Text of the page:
Ernest Hemingway was his own worst critic.
Or so he told his father in a letter in 1925, when he was living in Paris, along with Ezra Pound, Gertrude Stein and F. Scott Fitzgerald.
That letter is part of the three years of Hemingway’s life that will be the focus of the project Sandra Spanier, Penn State English professor and general editor of the Hemingway Letters Project, is leading.
Spanier said Hemingway wrote that it’s nice to have people like his writing, “but it is inside yourself you have to judge and nothing anybody says can help you any more than anybody can help you shoot when a partridge flies up. Either you hit them or you don’t,” in the end “it all depends on yourself and you have to be your own worst critic.”
The Letters Project has received a $225,000 National Endowment for the Humanities grant.
The next volume will focus on 1923 to 1925. Scholars, with support from staff and Penn State graduate assistants and undergraduates, are transcribing and annotating the works.
The first volume of those letters, covering 1907 to 1922, was published in the fall by Cambridge University Press.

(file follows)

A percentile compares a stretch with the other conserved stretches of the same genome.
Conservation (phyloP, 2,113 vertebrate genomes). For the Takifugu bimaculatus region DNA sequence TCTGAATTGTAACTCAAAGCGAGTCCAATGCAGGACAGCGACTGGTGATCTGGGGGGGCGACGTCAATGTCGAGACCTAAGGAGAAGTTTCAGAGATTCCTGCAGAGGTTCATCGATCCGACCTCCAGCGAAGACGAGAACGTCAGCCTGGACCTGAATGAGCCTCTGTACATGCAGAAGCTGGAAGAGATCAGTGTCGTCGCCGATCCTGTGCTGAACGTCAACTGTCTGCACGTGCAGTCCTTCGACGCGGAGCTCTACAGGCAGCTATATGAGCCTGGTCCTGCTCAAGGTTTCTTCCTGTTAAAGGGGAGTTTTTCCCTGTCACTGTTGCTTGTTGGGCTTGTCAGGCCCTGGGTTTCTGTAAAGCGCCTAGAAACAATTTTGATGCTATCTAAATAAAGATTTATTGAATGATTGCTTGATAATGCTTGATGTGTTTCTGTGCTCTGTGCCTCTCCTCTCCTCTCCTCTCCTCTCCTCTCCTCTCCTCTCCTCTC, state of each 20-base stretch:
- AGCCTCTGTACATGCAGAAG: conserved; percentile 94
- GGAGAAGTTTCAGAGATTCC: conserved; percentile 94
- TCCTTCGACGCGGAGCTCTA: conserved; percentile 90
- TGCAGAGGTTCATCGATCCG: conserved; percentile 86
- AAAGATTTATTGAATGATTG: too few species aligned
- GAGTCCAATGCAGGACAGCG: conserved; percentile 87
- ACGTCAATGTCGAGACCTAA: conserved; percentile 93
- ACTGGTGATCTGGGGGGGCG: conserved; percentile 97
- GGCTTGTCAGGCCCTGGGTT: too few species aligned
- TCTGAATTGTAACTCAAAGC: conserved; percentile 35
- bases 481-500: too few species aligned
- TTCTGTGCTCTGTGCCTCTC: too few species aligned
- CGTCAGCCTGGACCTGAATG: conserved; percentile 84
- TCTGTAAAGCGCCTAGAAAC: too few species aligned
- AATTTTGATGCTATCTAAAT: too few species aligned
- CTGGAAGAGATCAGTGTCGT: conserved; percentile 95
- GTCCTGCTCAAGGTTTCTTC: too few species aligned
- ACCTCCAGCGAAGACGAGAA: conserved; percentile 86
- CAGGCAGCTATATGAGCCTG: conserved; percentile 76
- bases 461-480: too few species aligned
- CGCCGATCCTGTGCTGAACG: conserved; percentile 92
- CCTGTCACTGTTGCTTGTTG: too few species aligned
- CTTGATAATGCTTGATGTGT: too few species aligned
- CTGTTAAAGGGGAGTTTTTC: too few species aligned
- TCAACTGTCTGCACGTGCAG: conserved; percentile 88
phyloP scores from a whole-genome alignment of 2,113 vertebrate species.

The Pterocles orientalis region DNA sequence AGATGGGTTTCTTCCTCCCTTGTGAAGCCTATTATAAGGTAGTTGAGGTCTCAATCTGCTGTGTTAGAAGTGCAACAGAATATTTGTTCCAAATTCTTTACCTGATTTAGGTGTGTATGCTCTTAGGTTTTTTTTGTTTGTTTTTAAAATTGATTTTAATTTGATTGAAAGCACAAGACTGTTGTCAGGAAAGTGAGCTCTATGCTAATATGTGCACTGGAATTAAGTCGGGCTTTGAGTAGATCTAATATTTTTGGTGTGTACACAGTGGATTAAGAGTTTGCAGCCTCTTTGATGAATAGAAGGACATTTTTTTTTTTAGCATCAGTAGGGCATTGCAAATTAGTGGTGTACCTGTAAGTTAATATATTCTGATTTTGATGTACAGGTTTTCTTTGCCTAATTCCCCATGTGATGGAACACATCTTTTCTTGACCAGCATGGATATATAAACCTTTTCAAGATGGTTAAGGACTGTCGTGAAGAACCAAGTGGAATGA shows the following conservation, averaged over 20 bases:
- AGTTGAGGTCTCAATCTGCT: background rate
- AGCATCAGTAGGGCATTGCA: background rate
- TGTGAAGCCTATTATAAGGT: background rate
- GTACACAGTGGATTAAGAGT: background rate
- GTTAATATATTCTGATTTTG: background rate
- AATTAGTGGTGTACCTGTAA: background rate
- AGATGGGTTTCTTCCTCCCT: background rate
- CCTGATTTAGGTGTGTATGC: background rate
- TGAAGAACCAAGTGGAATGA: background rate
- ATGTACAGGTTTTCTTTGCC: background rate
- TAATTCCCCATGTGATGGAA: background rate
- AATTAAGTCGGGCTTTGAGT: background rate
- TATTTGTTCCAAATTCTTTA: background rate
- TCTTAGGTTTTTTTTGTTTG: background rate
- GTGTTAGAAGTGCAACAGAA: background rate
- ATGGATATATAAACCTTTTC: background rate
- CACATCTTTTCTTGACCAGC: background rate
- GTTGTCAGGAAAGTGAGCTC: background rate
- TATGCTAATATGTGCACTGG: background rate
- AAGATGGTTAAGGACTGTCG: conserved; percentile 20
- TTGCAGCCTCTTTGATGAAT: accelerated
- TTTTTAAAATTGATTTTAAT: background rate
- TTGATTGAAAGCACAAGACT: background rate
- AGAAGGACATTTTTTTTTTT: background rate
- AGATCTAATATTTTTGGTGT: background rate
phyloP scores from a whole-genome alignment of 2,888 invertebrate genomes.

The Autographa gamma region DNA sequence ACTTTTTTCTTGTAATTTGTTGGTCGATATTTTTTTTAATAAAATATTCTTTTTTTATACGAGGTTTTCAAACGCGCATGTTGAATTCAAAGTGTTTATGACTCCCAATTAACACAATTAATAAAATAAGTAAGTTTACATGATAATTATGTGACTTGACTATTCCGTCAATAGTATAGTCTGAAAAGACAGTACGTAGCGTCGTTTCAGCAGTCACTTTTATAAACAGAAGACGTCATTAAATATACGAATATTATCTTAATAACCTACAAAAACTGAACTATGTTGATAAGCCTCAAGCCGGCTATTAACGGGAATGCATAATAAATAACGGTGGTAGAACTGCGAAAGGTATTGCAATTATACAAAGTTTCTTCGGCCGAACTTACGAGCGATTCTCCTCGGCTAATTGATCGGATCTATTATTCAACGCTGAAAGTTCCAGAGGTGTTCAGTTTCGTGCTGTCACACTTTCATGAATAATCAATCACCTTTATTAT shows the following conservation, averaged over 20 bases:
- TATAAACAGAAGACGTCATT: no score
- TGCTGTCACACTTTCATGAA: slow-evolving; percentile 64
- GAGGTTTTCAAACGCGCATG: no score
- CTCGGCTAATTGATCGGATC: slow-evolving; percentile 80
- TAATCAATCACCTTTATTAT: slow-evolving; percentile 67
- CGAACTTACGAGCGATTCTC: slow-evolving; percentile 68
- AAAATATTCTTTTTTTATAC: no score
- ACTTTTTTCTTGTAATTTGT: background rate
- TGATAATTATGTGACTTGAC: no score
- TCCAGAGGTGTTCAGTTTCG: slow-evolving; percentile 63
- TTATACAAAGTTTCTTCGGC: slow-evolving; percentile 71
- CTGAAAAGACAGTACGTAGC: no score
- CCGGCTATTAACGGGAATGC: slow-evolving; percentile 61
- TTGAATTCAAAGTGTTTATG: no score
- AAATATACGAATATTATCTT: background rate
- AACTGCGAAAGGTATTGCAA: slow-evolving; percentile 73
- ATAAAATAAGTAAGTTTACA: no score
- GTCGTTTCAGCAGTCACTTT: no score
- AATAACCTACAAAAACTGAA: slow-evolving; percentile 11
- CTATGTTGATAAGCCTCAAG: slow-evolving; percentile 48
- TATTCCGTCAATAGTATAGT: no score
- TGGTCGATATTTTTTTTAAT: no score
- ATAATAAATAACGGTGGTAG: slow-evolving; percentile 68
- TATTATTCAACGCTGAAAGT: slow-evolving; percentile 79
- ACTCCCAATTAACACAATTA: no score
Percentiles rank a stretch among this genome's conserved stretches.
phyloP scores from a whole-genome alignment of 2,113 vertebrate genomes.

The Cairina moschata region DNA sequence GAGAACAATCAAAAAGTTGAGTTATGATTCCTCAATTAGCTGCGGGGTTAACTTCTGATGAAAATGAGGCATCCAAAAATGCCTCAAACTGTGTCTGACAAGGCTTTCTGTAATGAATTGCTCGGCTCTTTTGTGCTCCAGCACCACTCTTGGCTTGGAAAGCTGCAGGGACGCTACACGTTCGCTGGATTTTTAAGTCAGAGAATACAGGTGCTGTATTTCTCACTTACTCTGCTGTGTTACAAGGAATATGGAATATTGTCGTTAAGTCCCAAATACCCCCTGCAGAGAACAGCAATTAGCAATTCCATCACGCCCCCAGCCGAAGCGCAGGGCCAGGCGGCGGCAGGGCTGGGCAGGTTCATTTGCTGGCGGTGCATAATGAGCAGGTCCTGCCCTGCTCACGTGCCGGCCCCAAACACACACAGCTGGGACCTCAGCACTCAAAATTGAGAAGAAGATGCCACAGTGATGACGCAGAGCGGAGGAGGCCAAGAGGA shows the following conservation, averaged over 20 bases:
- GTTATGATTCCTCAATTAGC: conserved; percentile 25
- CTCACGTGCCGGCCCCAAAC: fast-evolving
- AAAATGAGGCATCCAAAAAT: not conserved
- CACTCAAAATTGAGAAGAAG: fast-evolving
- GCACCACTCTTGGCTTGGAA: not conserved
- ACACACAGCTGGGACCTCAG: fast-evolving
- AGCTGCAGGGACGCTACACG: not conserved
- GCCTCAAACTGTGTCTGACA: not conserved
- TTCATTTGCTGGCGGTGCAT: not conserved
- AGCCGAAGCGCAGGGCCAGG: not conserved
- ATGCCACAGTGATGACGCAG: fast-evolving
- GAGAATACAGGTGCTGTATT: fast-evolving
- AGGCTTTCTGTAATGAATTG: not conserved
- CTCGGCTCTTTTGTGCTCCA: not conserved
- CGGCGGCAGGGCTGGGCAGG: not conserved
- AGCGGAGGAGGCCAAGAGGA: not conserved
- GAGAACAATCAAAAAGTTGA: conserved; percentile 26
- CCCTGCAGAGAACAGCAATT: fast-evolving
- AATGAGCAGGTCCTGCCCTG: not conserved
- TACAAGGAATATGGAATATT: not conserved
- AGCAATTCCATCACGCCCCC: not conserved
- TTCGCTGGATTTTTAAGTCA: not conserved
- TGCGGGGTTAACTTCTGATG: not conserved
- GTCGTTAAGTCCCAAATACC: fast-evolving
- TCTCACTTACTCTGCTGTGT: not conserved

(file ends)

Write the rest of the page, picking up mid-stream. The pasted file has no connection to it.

All told, the project has about 6,000 Hemingway letters from 250 sources. Spanier said other letters Hemingway wrote were lost.
“For example, in 1918 and 1919, he wrote masses of letters to the Red Cross nurse with whom he fell in love when he was hospitalized in Milan with war wounds, but, unfortunately, she became engaged to another man, who jealously made her burn all the letters she received from her old boyfriend,” Spanier said.
The researchers can read the letters she wrote to him because he kept them.
“Hemingway was a pack rat and saved everything, so among his papers at the John F. Kennedy Library in Boston, for example, is his 1923 train ticket from Paris to Madrid to see his first bullfight,” Spanier, the wife of former Penn State President Graham Spanier, said.
The entire project is expected to produce 16 volumes. The Ernest Hemingway Foundation and the Hemingway estate authorized the project.
Anne Danahy can be reached at 231-4648. Follow her on Twitter@AnneDanahy.